Career Profile: James Farquhar

Department of Geology, University of Maryland

The University of Maryland is a public research university.
James Farquhar is one of the leaders of the 2010 "Early Career Geoscience Faculty" Workshop. Prior to the workshop, we asked each of the leaders to describe their careers, for the benefit of workshop participants, by answering the questions below.

Click on a topic to read James' answer to an individual question, or scroll down to read the entire profile: Educational background and career path * Early teaching challenges * Research transition * Institutional fit * Balancing responsibilities * Advice for new faculty

Briefly describe your educational background and career path.
I am an associate Professor in the Earth Systems Science Interdisciplinary Center and Department of Geology at the University of Maryland, College Park. I obtained graduate degrees from the University of Chicago and the University of Alberta. My research focuses on the evolution of oxygen and sulfur in the Earth's atmosphere and oceans on geologic (billions of years) time scales. My research also includes meteorites and isotopic effects produced by sulfur metabolisms. I have been at the University of Maryland since 2001.

What were some of the challenges you faced in your early years of full-time teaching? Could you briefly describe how you overcame one of those challenges?
The biggest challenges that I had when I first started (and continue to have) related to time management and to working to develop a teaching style that worked well for me and my students. Equally significant challenges related to advising and mentoring students and researchers in a laboratory environment.

How did you make the transition from your Ph.D. research to your current research program?
The transition from Ph.D. to my current research has involved constantly reminding myself that the end product is the final goal. I have found that it is more important to get things done than to worry about what others are doing in the field and to fall into the very real trap of having my research chase rather than explore science. I also found it very important to ask for help and to focus on manageable blocks of work rather than to try for a single person, define-all approach.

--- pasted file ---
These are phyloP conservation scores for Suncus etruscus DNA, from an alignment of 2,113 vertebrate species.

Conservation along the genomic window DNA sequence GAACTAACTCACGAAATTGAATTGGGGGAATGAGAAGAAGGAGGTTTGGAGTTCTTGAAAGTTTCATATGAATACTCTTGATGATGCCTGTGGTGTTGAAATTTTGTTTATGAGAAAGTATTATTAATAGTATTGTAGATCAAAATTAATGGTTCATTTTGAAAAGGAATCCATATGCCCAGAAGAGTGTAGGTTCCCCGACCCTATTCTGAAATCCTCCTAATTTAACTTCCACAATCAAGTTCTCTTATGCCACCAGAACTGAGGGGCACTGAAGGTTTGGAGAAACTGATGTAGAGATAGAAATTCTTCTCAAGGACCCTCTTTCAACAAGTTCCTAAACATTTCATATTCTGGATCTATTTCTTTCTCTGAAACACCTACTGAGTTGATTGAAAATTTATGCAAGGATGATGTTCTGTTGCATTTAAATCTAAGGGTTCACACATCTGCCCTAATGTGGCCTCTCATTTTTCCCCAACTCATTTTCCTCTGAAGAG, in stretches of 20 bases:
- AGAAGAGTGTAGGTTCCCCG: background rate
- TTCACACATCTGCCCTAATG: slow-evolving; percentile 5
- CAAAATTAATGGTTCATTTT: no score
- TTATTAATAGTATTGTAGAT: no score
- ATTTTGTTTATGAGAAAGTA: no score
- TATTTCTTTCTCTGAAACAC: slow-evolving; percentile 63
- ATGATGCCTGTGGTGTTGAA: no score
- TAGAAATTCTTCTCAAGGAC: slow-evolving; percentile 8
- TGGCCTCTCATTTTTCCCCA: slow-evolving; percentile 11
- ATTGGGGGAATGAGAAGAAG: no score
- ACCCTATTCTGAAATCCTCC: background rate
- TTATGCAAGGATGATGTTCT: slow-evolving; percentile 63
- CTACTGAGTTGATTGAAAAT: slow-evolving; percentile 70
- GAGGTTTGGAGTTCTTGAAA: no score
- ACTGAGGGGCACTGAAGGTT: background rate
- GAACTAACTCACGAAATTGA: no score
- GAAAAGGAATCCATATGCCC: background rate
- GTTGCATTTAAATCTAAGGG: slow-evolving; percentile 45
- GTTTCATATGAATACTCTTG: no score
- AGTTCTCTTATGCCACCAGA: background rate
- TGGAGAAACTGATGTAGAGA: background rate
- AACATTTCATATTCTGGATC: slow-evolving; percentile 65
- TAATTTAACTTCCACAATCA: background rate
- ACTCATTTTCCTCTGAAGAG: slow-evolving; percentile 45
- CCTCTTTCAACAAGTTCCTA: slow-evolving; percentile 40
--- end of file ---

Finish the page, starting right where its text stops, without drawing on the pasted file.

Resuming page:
An essential component of achieving tenure is finding or making an alignment of your teaching/research goals with the goals of your institution.... How do your goals fit with those of your institution? Did you adjust your goals to achieve that fit? If so, how?
My goals fit reasonably well with those of my institution. I found that I learned a lot from teaching, and that I really enjoy the research part of the work. I also found that it has been exceedingly difficult to find the time for the research during the terms when I am teaching. Realizing that some things may not be possible at some times of the year has been an essential part of maintaining my sanity and health.

Many of the new faculty members in these workshops are interested in maintaining a modicum of balance while getting their careers off to a strong start. Please share a strategy or strategies that have helped you to balance teaching, research, and your other work responsibilities, OR balance work responsibilities with finding time for your personal life.
I was asked by a senior colleague to write something during my first year as a tenure track faculty member. Fortunately, I was also given a time limit for the task and a suggestion that it did not need to be perfect, but it did need to cover the main points. This was helpful in setting the tone between administrative duties, teaching, and research. Personal life is another matter and I have found it requires a conscious effort to make and stick to a schedule that works in the long run.

What advice do you have for faculty beginning academic careers in geoscience? What do you know now that you wish you had known as you started your career in academia?
I was advised to start with manageable research and teaching goals and ask for help proofreading grants and observing teaching. I found it extremely beneficial to have senior colleagues who would offer advice, and be there for conversations.